Posted by: JessicaB
Barber Nocturne Op. 33 - Has anyone played this piece - 06/24/13 12:16 AM
I just heard a recording of it, and it is absolutely beautiful. I am wondering what the biggest challenges in playing it are. Are there any particular editions that you can recommend?
Posted by: BruceD
Re: Barber Nocturne Op. 33 - Has anyone played this piece - 06/24/13 02:02 AM
I believe that Schirmer holds the copyright for Barber's music; that's the edition I have of the work, and I don't know of any other that is available.
I haven't studied the piece, but I don't see any great difficulties just reading through it. There are lots of accidentals throughout, giving it quite a chromatic sound, so just getting the notes requires more attention than it does for works of the Romantic and Classical periods; in other words, it not an easy sight-reading exercise because of the unexpected accidentals and key changes.
The cadenza needs, perhaps, a little bit of work to get it into the fingers.
Perhaps the greatest difficulty is an interpretive one; this Nocturne requires special attention on the part of the performer to portray a sense of forward movement and structure. In some hands, it might risk sounding just a little static and no more than a series of notes - but perhaps that can be said of almost any work not interpreted well.
Posted by: Gerard12
Re: Barber Nocturne Op. 33 - Has anyone played this piece - 06/24/13 11:09 PM
JessicaB, I hope that the recording you heard was the one by John Browning: It's exquisite!
I'm glad that you're interested in this piece. I haven't heard it performed in a while - maybe 10 years, or so.
I studied the piece as a grad student. Looking back, I probably played it like a junior high school student(!): A bit too heavy handed, perhaps; lacking the sense of delicacy for the pianissimo passages - and making too much of the 3 or 4 RH phrases that are pronounced with quarter and duple 8th notes.
The dynamic scheme means a lot, IMO. Please note that there are a couple of sections where the LH is marked p, as the RH is marked mF or F. You might want to get a grasp of the dynamic scheme as it is laid out through the entire piece - even before you start to think about characterizing and shaping the various phrases.
The word Nocturne conjures up the music of Chopin, of course. But in this piece I hear a lot of Liszt (and some Rachmaninoff, too). The "Homage" in the title is probably more like a "tip of the hat" to John Field.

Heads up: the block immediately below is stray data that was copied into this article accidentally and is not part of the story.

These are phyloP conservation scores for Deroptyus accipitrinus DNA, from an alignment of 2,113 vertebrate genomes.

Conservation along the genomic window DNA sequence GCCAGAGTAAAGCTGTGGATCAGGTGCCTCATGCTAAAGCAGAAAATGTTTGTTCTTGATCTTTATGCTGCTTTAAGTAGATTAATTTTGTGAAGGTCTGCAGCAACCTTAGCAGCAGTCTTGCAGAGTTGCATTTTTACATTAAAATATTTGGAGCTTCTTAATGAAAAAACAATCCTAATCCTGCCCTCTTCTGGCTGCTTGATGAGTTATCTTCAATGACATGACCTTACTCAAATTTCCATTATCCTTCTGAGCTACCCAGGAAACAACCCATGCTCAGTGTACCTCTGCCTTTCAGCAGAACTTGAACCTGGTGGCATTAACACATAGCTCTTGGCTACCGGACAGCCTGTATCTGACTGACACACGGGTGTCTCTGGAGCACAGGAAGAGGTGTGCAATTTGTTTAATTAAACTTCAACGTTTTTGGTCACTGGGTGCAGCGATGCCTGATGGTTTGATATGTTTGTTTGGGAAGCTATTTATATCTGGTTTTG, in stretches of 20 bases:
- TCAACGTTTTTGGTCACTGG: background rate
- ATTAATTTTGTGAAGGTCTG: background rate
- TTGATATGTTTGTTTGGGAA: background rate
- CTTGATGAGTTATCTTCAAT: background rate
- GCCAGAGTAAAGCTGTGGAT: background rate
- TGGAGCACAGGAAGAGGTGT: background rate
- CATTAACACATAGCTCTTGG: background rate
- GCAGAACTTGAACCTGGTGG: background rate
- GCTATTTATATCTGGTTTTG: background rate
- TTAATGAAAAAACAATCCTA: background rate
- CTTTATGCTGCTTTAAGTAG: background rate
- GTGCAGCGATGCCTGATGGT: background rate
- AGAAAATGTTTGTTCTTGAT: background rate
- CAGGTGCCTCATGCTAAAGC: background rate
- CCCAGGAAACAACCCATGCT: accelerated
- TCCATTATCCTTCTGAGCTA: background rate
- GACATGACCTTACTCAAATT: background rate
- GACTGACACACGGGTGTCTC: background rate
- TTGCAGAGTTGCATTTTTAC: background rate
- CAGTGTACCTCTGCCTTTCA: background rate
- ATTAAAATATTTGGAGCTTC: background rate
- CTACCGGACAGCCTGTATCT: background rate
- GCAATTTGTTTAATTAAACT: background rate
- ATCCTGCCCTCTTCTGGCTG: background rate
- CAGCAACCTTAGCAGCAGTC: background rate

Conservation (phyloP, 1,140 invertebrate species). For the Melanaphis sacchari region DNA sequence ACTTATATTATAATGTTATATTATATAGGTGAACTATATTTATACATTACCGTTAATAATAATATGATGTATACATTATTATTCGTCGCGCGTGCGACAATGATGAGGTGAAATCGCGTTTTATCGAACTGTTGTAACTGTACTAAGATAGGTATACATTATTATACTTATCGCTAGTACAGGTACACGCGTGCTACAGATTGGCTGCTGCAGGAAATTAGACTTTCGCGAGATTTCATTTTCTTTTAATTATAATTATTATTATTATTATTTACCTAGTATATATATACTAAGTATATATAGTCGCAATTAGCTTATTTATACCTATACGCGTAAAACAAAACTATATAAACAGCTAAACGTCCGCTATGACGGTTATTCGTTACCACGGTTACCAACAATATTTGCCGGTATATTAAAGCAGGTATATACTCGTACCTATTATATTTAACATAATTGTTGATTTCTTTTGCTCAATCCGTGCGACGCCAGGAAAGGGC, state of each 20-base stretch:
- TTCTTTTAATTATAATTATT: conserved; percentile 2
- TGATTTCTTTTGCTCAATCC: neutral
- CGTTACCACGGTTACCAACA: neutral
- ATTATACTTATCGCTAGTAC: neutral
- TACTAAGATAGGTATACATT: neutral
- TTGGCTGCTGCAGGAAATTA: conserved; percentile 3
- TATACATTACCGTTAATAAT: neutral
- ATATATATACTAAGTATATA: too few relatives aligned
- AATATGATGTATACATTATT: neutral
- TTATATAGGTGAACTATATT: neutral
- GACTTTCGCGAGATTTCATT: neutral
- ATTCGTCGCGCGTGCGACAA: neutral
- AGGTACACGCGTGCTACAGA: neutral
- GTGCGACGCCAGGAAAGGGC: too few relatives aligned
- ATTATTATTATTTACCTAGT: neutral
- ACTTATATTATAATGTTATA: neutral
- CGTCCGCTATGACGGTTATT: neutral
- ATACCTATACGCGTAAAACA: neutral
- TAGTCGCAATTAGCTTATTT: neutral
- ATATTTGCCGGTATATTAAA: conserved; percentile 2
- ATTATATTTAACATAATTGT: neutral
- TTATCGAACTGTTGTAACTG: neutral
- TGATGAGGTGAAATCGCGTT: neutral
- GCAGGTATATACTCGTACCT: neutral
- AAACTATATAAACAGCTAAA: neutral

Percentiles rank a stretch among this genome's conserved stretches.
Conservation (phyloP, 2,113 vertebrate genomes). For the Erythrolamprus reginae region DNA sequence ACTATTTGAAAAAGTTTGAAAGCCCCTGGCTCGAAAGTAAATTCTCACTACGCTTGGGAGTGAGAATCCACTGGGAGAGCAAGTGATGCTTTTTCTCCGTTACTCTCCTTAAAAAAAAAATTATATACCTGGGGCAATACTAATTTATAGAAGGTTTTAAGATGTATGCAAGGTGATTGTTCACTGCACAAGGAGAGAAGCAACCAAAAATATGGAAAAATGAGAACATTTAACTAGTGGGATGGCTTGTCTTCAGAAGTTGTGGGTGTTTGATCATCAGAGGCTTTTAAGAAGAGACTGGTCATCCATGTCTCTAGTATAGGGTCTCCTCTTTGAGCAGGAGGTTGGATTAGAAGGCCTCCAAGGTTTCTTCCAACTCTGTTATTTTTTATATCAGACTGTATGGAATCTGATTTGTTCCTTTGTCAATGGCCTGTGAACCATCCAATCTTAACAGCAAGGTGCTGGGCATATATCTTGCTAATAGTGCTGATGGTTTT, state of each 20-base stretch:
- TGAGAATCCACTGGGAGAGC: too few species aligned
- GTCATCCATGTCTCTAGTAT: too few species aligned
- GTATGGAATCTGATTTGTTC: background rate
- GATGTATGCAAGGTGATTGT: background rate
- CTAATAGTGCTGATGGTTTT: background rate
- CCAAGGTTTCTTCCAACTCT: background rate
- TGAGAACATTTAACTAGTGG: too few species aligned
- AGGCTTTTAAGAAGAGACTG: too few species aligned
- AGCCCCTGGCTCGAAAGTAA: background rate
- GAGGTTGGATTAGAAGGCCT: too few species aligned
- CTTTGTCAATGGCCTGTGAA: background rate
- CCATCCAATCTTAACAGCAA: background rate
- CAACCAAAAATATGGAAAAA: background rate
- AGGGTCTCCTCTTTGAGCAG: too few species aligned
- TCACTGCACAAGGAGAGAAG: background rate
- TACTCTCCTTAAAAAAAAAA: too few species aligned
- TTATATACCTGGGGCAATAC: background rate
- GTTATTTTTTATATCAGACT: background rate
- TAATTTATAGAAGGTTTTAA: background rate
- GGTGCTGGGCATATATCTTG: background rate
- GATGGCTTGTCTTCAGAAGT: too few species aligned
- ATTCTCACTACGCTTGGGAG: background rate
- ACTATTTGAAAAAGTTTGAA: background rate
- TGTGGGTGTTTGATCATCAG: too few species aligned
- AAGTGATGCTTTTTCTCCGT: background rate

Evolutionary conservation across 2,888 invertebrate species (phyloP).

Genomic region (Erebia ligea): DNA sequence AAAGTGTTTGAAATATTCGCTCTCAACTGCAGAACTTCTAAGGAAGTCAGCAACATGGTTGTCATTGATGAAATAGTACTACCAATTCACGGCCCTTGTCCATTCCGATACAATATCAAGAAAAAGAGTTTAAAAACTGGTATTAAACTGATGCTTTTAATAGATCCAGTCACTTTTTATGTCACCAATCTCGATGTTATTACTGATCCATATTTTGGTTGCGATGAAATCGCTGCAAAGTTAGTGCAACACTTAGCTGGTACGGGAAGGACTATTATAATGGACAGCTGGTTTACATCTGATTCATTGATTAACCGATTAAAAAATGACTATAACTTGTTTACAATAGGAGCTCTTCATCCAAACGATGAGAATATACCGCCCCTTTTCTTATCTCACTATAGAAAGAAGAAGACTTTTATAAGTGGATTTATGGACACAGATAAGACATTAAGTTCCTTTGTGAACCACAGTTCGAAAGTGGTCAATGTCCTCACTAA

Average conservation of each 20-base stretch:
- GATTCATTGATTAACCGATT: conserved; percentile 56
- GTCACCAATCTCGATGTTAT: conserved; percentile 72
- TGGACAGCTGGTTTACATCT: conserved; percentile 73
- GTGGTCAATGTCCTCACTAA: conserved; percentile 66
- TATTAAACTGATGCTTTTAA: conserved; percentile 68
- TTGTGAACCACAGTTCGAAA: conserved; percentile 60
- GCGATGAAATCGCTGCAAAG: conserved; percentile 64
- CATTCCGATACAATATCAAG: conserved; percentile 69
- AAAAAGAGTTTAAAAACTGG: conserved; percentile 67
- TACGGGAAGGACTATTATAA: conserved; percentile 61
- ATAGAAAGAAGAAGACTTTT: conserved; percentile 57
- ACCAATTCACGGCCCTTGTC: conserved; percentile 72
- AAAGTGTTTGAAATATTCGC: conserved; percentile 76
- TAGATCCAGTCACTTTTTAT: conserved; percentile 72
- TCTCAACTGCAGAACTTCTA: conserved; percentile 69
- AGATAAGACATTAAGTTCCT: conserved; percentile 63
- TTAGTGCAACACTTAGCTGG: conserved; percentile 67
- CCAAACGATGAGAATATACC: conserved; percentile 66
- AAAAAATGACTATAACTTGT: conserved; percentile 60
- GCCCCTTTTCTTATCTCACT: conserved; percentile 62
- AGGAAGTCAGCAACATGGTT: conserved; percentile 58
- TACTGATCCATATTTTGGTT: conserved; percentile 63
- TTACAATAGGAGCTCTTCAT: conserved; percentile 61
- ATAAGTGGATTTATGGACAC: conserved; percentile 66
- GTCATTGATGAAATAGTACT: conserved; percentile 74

Enjoy the work on it!
Posted by: IanW
Re: Barber Nocturne Op. 33 - Has anyone played this piece - 06/24/13 11:54 PM
The Piano Syllabus app (on Google Play here http://bit.ly/12cwFpj
) shows the AMEB including this piece in its Licentiate progam (its highest level) while the RCM includes it in the Associate Diploma syllabus (2nd highest level). Both show the Schirmer edition. There's also a YouTube link as follows: https://www.youtube.com/watch?v=cJ3CEOrjxow&feature=youtube_gdata_player
Posted by: Tim Adrianson
Re: Barber Nocturne Op. 33 - Has anyone played this piece - 06/25/13 08:49 AM
One comment that I will make -- in much of Barber's music, the sense of song, and more specifically the gestures of an operatic aria for soprano, is vitally important. Like his late Ballade, I believe the Nocturne needs to sound like an operatic aria; and, in fact, that brings it close to several Nocturnes of Frederic Chopin, who also was enamored with bel canto opera (This, in spite of the fact that Barber dedicated his piece to John Field, the "inventor" of the Nocturne). Compare Barber's piece to Chopin's 27-1, which for me has a strong suggestion of an operatic scene. In broad terms, that is how I would approach this Nocturne, making sure NOT to get lost in all the exquisite chromatic filigree that abounds, particularly in the dramatic middle section.